Bottomline! The magic word that casts a long shadow on all of our business decisions, and yet there is never a point where we can say, “Ah! I don’t want any additional profitability”. In fact, one of the key drivers of tangible profitability - Employee Health & Safety – is increasingly stealing the spot light while simultaneously undergoing an unprecedented state-of-the-art transformation. This transformation is triggered by the realization of the potentially endless possibilities of connecting industrial IoT to robust and comprehensive safety management software.
During a recent National Association for Environmental Management (NAEM) Webinar, “How Smart Data Can Improve Safety and Bolster your Bottom Line” a panel of subject matter experts discussed how “Big Data” and “Smart Agents” could directly impact an organization’s bottom line (profitability). A key defining moment during the panel discussion was when one of the senior executive safety stakeholders highlighted, in no uncertain terms, the absolute criticality and urgency of leveraging a trustworthy EHS management software to link real-time data with workplace safety and financial profitability. Business and thought leaders across multiple industries have clearly prioritized future-state objectives with IoT in mind. And while many safety stakeholders are still grappling with how to transition from reactive responses to proactive models, the webinar and its speakers delivered a very clear message – You have to act now if you don’t want to be left behind.
As it often happens with technological advancements, IoT has added unfamiliar vernacular to the daily dictionaries of safety professionals - IoT, Big Data, Smart Agents, Connected Workers, Connected Workplace, Intelligent Sensors, Operating technology (OT), and the list goes on. Technology is rapidly evolving and industrial tools (machinery/ equipment) are now equipped with sensors that enable seamless, real-time data connectivity, thereby making such tools “Smart”. This connectivity paves the path for safety professionals to leverage actionable data and digital transformations to drive business value, such as:
- Productivity is heightened
- Production costs are reduced
- Employee morale and loyalty is enhanced
Furthermore, an employer’s investment in newer technology, facilitating employee-training and helping develop an advanced skill-set, accelerate the process of improving the bottomline.
Of course, some might still wonder whether connecting tools, workers, systems, et.al to create a “Big-Data ecosystem” would result in a complicated operations model? The answer is a resounding “Not at all!”. Let’s evaluate the common concerns in a highly simplified scenario:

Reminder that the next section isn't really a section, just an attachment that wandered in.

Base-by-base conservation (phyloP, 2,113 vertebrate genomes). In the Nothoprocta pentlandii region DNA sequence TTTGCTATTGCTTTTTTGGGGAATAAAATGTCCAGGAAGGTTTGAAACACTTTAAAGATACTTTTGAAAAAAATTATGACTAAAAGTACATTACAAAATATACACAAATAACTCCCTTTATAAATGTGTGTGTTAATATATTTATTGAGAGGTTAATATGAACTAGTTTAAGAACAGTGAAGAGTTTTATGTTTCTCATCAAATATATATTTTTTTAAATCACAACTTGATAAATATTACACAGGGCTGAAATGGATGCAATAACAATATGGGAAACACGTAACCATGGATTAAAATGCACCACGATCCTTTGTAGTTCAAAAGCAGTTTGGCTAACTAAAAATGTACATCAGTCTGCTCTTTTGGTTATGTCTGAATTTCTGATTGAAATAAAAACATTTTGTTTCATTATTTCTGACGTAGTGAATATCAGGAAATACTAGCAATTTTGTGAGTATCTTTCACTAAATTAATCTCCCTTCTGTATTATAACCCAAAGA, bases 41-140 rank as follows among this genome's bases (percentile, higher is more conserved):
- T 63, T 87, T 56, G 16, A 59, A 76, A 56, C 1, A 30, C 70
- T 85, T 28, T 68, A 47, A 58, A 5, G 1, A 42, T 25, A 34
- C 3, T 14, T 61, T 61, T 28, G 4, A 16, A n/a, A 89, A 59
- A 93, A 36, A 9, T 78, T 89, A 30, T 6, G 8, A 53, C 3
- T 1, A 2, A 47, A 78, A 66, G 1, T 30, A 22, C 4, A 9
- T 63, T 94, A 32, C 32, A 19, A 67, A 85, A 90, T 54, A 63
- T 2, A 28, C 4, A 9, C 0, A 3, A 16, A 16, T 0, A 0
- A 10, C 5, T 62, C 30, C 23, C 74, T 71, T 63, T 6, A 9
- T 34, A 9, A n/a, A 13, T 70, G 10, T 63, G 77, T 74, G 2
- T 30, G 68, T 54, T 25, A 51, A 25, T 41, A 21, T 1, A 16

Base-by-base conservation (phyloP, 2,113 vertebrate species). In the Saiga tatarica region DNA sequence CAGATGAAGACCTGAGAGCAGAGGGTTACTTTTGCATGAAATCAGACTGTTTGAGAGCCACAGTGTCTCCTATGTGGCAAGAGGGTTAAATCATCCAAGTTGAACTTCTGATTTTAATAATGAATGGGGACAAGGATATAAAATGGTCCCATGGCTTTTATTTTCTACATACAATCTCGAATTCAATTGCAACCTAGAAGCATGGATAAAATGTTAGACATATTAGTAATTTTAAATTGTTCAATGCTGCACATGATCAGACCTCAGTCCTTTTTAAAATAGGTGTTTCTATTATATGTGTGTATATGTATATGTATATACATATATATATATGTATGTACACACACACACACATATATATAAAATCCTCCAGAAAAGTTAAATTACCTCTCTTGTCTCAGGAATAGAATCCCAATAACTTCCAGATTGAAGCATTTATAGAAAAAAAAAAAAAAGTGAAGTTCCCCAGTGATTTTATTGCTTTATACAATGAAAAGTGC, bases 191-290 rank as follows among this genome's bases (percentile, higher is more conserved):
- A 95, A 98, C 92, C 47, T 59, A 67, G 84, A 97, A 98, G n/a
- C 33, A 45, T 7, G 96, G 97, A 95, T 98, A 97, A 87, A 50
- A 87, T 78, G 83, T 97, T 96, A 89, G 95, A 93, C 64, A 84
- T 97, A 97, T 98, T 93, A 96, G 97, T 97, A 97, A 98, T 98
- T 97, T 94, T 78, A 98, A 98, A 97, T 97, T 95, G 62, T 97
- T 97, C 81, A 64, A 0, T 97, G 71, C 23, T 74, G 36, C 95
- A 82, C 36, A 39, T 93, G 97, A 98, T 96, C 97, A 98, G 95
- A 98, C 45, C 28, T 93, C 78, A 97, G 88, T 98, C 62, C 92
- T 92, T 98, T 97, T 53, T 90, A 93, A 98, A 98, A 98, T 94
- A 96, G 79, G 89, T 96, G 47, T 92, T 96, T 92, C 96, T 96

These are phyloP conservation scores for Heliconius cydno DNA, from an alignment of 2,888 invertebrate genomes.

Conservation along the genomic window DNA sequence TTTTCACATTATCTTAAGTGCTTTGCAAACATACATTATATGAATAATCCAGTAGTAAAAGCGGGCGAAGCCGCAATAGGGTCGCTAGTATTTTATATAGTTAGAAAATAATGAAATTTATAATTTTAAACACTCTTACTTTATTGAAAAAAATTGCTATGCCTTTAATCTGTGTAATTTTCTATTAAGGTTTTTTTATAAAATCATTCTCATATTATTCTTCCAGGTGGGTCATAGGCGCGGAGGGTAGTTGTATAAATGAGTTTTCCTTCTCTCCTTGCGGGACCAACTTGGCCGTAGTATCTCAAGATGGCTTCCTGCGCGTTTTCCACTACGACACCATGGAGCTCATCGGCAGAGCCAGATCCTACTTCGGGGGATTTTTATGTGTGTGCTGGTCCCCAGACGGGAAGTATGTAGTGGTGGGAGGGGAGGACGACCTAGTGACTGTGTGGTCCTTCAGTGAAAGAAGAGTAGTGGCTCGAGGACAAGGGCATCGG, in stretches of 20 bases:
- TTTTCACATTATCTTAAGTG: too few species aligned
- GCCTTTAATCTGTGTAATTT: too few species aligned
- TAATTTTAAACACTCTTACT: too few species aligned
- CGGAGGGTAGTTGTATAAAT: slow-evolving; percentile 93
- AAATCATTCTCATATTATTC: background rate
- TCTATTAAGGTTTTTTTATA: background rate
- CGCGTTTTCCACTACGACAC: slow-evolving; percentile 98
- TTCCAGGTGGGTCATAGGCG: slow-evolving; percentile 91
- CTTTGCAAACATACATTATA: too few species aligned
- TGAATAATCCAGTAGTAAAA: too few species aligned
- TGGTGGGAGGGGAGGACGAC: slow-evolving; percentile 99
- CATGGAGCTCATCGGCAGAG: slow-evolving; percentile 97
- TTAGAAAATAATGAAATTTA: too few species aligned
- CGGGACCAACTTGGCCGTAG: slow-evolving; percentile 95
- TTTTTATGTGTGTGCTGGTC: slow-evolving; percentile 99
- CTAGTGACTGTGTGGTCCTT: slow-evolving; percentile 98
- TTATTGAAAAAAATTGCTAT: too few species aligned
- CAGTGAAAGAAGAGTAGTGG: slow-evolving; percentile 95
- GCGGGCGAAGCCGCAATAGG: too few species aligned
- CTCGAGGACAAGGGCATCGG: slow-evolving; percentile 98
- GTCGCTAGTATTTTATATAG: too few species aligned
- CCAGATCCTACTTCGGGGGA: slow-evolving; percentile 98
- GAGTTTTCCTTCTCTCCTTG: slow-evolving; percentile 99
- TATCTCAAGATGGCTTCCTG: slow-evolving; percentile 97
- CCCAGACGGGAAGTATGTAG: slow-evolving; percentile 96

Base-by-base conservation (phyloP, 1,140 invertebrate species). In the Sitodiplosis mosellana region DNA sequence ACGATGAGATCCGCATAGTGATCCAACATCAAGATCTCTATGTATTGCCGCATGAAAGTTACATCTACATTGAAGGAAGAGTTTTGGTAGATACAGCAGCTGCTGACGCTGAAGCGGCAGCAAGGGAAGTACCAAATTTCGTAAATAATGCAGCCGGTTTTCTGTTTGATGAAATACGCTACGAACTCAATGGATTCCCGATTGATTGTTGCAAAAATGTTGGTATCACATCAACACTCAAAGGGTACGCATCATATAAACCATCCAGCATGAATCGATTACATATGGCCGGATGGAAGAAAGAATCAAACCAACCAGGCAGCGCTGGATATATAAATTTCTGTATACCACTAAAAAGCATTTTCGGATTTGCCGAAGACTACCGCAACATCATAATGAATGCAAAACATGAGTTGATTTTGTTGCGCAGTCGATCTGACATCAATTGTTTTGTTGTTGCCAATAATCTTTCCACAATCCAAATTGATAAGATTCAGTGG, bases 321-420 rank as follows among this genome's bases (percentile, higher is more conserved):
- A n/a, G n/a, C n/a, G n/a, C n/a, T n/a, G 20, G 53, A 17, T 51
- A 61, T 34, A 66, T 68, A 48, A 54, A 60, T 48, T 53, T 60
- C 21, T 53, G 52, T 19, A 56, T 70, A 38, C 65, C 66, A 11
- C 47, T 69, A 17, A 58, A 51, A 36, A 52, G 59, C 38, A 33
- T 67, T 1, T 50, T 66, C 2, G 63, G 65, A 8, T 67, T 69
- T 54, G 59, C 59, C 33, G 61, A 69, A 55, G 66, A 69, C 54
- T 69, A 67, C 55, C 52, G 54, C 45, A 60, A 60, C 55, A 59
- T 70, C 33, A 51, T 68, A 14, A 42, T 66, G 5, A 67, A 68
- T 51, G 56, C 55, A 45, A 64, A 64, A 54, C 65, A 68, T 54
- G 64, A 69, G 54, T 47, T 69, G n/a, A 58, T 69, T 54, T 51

- Will these connected “Smart” tools become effectively inoperable should an employee not have proper training?
- What happens when the tool is altered, and/or some safeguards removed?
- How will the tool behave in case it has exceeded use tolerances without proper Preventive Maintenance Inspections (PMI)?
The reality is, “Smart” tools are highly capable of self-managing several key safety-related elements. Such tools, connected to the industrial OT/IT infrastructure, can easily identify the need for additional training to be scheduled, or notify a supervisor to conduct PMI, and even identify an employee that incapacitated a key safeguard by sending an immediate notification. Now incorporate highly capable analytics to support all areas of operations; productivity, training, equipment management, operator fitness - the possibilities to improve your bottomline are potentially endless! And while this may have been a very simplistic scenario, what if your OT & IT could forecast human capital requirements, or raw material needs for high/low -demand periods?! With Internet as the backbone of a modern enterprise, connected systems are no longer a utopian future. Rather, it’s a critical reality that needs immediate attention from business leaders. For instance, consider the monumental advances and impact of wearable devices in the workplace. According to an LNS Research blog, “…wearable technology has been cited as bearing the greatest potential to improve the most important aspects of our collective well-being: the health of individual workers, the mitigation of safety hazards, and the reduction of harmful environmental impacts.” Connected worker technology has significantly contributed to overall human capital safety.
The EHS community has been bombarded with innovative technologies in the recent years. Big Data is here and EHS stakeholders find themselves under tremendous pressure to digitize their current-state spreadsheet management approach. An Occupational Safety Software is the perfect starting point. It should be leveraged and adopted throughout the organization to provide a robust data management framework and depth. One thing to keep in mind is that while IoT is still very much a work in progress, the first step for organizations is to tame and manage Big Data. The collaboration of “Smart Agents” and the management of “Big Data” is fundamentally dependent on digitizing your current safety management system by implementing a highly scalable and comprehensive EHS software. ProcessMAP's safety software management systems provide an unmatched EHS platform to propel your business to the future of best-in-class functionalities. Our Center of Excellence and Business Insight Support teams are always available to assist you in conceptualizing your IoT vision. With the industry’s leading next-generation-solutions, ProcessMAP could be your trusted partner in boosting your bottomline by connecting your Big Data to actionable insights. Contact ProcessMAP today to explore how your digital EHS solution may be the starting point to the realization of your IoT vision.
Contributions (Quoted above): https://blog.lnsresearch.com/blog/bid/199852/4-Ways-Wearable-Tech-Will-Transform-EHS-Dynamics